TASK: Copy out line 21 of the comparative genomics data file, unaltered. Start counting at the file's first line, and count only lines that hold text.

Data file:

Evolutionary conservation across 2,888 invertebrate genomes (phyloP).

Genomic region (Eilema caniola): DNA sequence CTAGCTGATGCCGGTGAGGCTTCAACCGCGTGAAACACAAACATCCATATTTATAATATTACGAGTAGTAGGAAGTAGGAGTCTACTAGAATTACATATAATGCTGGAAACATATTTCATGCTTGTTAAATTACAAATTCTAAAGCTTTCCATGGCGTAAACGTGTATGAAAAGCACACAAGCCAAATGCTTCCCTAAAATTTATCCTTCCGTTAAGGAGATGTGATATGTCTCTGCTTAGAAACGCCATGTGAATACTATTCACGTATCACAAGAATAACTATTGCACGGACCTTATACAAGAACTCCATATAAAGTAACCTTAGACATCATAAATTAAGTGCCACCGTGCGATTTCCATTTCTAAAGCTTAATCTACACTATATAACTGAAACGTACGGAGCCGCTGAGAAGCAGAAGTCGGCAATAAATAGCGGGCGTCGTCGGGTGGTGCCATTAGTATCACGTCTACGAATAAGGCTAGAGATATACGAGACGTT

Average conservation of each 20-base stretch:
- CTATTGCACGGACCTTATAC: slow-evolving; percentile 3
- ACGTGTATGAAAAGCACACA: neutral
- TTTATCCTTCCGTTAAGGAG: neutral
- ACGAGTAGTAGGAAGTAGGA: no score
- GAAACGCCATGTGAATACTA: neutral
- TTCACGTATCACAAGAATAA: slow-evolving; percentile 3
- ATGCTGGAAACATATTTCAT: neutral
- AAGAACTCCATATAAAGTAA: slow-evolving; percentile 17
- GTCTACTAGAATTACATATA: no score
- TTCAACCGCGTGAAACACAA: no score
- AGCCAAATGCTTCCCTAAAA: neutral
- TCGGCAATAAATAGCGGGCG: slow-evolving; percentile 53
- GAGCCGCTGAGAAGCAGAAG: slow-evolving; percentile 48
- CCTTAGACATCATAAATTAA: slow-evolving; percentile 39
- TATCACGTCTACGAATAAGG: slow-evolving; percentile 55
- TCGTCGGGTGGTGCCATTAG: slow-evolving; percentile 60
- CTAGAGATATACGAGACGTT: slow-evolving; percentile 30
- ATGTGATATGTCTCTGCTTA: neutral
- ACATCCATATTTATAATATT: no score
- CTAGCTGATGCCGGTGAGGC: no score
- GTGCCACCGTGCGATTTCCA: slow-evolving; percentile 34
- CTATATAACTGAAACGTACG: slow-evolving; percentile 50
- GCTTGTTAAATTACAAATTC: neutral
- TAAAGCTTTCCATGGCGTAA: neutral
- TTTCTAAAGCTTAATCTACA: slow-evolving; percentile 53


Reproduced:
- ATGTGATATGTCTCTGCTTA: neutral